In a New Yorker magazine article not long ago, music critic Alex Ross recalled his discovery of the young, Russian-born, German-trained Igor Levit. He loved what he heard when Levit’s CD arrived in the mail. Before describing the young artist’s defining characteristics, Ross complained about some of the recently-emerged pianistic talent that have offered more sizzle than steak.

“There is a surplus of pianists who play with glistening skill and photograph well but who have nothing memorable to say,” Ross wrote. He wasn’t breaking any news there.

In his praise of Levit I don’t recall him addressing at length what seems to be the pianist’s greatest strength – the utter mastery of dynamics in all kinds of music and musical challenges.

In his recital Friday night at Baldwin auditorium as part of Duke Performances, Levit presented a rich and varied program of familiar masterpieces that overwhelmed – if that’s the word – with a display of seemingly infinite shadings between loud and soft. Indeed, it was news to this listener that there is about a dozen gradients between piano and pianissimo!

The first revelation came with his breathtakingly sensitive and probing exploration of Bach’s Partita No. 4. After hearing Levit’s revelatory performance, it seems almost unthinkable that this composition, as well as most of Bach’s keyboard music, were crafted as “practice pieces.”

With the opening overture, in the dotted rhythms of the French style, our attention was drawn immediately to the clean, clear articulation of the inner and outer voices. Also at play were a judicious use of pedal and dynamic variation that would be the hallmark of the evening. Trills and other ornaments possessed a precision that suggested effortlessness.

The following Allemande movement took us to the emotional heart of the piece. Once again, the audience witnessed the kind of tenderness and a commitment to the exquisite subtleties of the score that Bach himself probably never heard. By the time the piece concluded with a fugal Gigue, where virtuosity claimed the high ground, Levit found himself in an enraptured hall. (Talk at intermission seemed to indicate “this is Bach for the ages…”)

But before the break came the six short pieces that compose Schubert’s Moments musicaux. These works place us in a different world – the one between Beethoven and the full flourishing of the Romantic era. Like his impromptus, the musical moments are heartfelt expressions of a spectrum of moods, many of them driven by captivating rhythmic patterns.

Levit’s touch was again light, as would befit a composition written for an instrument that was in Schubert’s time very much a work in progress. But while the dynamics were subdued, they were anything but compressed. Quieter passages sang softly and with ease; the more percussive ones remained persuasive but well short of any clangy overreach. And in this pianist’s hands the popular F minor march (number 3 of the 6) seemed to be the happiest piece ever rooted in a minor key.

Next: Beethoven’s inimitable, middle-period masterpiece, the so-called “Tempest” sonata. This is music of wild, pained, insistent and disturbing passions. It is like no other work in his canon, and its three movements are more interdependent than any other score I can think of.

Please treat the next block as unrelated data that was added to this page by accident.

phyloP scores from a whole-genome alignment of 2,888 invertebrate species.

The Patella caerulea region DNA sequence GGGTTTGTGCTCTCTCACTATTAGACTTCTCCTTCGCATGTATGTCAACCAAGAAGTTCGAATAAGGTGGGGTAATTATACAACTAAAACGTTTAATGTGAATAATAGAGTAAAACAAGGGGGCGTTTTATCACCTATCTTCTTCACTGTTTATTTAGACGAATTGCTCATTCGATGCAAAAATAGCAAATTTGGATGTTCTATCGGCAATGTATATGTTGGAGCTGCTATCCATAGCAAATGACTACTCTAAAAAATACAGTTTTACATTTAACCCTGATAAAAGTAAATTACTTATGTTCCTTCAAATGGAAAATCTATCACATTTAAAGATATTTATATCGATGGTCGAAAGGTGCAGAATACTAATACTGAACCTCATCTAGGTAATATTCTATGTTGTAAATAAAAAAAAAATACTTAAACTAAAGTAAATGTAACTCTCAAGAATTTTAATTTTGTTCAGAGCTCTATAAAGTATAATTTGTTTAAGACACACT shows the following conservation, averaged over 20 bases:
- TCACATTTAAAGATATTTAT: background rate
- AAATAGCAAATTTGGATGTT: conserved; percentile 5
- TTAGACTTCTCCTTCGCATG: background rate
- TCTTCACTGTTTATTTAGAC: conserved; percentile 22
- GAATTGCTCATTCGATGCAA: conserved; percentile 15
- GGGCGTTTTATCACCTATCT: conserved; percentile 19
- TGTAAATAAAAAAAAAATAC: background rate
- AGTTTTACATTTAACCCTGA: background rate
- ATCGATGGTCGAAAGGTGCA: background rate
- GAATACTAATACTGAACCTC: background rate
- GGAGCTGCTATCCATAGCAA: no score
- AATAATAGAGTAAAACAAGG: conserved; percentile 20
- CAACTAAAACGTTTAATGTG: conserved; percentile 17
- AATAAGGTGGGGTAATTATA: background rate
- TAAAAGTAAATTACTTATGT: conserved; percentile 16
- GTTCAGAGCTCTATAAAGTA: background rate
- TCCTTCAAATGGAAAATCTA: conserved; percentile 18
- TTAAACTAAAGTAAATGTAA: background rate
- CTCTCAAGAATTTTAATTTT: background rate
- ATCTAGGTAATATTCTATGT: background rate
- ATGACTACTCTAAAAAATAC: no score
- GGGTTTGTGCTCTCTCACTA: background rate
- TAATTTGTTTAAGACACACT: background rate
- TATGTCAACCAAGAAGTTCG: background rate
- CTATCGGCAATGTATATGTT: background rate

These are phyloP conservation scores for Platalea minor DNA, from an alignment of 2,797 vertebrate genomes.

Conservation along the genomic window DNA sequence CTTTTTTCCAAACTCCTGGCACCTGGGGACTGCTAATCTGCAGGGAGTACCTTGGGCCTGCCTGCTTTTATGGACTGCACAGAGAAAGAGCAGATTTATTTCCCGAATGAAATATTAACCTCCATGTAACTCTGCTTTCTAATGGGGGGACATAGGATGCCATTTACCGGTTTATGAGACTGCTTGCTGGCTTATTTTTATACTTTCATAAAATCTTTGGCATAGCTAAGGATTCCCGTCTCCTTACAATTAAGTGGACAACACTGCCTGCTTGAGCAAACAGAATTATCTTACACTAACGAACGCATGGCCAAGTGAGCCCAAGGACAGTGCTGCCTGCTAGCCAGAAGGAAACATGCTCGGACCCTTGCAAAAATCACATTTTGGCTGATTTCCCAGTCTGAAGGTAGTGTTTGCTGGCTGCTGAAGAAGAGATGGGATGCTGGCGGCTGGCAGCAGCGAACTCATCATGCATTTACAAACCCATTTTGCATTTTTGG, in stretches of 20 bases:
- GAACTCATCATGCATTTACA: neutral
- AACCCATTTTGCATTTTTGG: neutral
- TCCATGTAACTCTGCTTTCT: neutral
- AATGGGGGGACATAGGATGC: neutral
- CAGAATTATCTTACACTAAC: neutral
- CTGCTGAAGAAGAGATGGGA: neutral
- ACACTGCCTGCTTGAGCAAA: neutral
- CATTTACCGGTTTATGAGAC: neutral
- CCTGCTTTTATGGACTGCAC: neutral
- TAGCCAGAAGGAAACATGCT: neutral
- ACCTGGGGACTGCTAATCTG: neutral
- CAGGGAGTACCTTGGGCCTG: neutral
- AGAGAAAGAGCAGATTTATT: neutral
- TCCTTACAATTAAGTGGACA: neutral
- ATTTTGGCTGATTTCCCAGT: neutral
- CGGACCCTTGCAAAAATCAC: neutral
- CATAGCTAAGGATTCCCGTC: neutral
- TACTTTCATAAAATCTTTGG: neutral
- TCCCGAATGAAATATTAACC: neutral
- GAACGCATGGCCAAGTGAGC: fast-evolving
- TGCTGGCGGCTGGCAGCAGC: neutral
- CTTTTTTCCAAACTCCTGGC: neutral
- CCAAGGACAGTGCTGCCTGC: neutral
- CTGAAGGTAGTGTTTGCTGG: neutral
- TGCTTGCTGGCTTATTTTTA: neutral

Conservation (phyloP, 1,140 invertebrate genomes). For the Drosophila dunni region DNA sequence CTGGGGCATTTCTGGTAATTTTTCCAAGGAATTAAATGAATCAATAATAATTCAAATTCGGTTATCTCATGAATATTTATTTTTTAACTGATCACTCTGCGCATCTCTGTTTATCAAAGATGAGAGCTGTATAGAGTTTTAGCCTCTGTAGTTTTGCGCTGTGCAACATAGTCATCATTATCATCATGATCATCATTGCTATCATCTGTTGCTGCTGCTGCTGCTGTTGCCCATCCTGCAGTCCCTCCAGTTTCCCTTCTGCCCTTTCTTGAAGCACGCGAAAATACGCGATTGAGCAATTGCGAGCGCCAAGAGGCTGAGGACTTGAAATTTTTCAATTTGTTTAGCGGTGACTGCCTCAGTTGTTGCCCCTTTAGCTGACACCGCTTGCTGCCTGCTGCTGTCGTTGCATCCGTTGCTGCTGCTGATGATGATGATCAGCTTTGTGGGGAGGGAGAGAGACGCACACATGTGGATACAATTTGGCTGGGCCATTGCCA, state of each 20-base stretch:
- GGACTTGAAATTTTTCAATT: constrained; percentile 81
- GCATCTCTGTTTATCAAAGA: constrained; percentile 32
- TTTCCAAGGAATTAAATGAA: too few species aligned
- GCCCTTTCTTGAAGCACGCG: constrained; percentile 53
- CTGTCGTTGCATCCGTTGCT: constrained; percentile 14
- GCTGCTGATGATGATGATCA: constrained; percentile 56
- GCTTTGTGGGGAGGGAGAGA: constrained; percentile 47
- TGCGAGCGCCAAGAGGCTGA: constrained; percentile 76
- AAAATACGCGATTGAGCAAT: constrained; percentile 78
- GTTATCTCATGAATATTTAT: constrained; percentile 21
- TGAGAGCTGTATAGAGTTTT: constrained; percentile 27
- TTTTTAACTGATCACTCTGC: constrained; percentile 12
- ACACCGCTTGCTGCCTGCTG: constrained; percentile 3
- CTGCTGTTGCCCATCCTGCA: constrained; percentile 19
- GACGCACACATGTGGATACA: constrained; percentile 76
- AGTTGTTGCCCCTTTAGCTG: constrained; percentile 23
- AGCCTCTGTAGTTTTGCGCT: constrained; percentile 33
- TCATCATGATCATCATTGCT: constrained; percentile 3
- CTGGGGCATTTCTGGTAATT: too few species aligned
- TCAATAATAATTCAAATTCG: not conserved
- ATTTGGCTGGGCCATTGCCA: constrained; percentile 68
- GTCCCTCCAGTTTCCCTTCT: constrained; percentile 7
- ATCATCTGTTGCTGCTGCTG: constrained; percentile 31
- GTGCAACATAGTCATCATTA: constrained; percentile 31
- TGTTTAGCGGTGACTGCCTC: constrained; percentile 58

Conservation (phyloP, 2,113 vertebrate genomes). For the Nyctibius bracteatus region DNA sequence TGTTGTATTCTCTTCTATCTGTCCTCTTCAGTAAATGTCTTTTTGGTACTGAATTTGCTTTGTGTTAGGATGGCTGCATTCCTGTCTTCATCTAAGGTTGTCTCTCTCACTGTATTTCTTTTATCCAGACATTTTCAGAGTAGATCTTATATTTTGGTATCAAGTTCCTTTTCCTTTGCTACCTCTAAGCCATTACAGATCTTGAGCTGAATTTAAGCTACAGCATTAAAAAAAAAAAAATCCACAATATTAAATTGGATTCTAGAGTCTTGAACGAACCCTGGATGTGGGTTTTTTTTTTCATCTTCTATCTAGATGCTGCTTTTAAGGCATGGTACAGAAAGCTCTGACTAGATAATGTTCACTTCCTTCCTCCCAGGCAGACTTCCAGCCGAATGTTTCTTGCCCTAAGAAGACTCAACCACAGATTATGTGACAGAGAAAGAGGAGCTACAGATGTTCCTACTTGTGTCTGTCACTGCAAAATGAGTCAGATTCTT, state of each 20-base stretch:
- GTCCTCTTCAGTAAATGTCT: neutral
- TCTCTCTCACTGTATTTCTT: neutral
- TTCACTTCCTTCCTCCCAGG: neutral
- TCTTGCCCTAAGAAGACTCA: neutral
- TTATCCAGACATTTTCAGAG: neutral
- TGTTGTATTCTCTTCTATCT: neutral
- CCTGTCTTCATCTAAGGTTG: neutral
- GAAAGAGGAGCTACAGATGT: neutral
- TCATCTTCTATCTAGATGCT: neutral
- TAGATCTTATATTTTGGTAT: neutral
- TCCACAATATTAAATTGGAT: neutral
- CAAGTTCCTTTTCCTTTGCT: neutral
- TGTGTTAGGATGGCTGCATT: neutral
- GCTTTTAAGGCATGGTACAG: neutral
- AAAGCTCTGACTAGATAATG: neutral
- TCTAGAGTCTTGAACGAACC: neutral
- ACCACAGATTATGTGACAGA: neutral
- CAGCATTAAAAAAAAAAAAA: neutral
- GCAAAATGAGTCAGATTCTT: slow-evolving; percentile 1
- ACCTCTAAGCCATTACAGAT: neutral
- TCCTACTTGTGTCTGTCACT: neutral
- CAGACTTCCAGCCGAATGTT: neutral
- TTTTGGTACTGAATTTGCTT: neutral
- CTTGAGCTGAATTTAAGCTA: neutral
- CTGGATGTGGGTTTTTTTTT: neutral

What would Levit make of this? The powers that produced a definitive Bach – would they be welcome here?

The musicianship that ensued was clearly of a different hue than that which shaped the intimate Bach and soulful Schubert. But artistry it was, beginning (again) with finely shaded dynamics, this time accompanied by constant maintenance of the rhythmic drive that is so essential to successful treatment of the first and last movements.

By being in a major key, the second movement distinguishes itself from the others, but the beguiling sense of mystery dwells here as well. In the middle comes a succession of cascading broken chords that begin in the high treble and course down to the bass. It requires fiendish crossing of the left hand over the right – a real bump in the road for an amateur. Levit’s handling was marked by grace and unerring accuracy.

The final movement, with its passionate intensity, flashes of rage, and rhythmic drive, seems to find Beethoven almost attempting a musical autobiography. (At this time in his life deafness was beginning to overtake him.) Levit approached it almost with caution – everything it the right place, note-perfect and finely shaded. But the tempo was a bit much (fast) and while nothing in accuracy was sacrificed, the speed took something away from the overall clarity and grandeur of this wondrous creation.

Prokofiev’s Sonata No. 7, which concluded the program, is a deeply satisfying if nerve-jangling marriage of the lyrical and the grotesque – in short, typical Prokofiev.

Levit was clearly at ease delivering this alternately raucous, meltingly beautiful music. The middle movement is a monument to contrast, in which the music is at one moment tender and inviting, at others a threat to all living things. Levit coursed through it all, delivering mastery at every turn.

The concluding toccata is one of the great 20th century crowd-pleasers. It’s a blazing, virtuosic crescendo from start to finish, and as it builds in volume and intensity many pianists tend to let bits and pieces fly off into the ether. Levit’s approach was one of clinical precision, so much so that one almost wished for a smudged note or two to prove the composition’s difficulty (and the pianist’s mortality).

The thunderous finale was brilliantly executed and the audience responded as expected – with hoots and wild applause.

They were rewarded with an encore: a winning but almost pathologically whimsical polka by Shostakovich.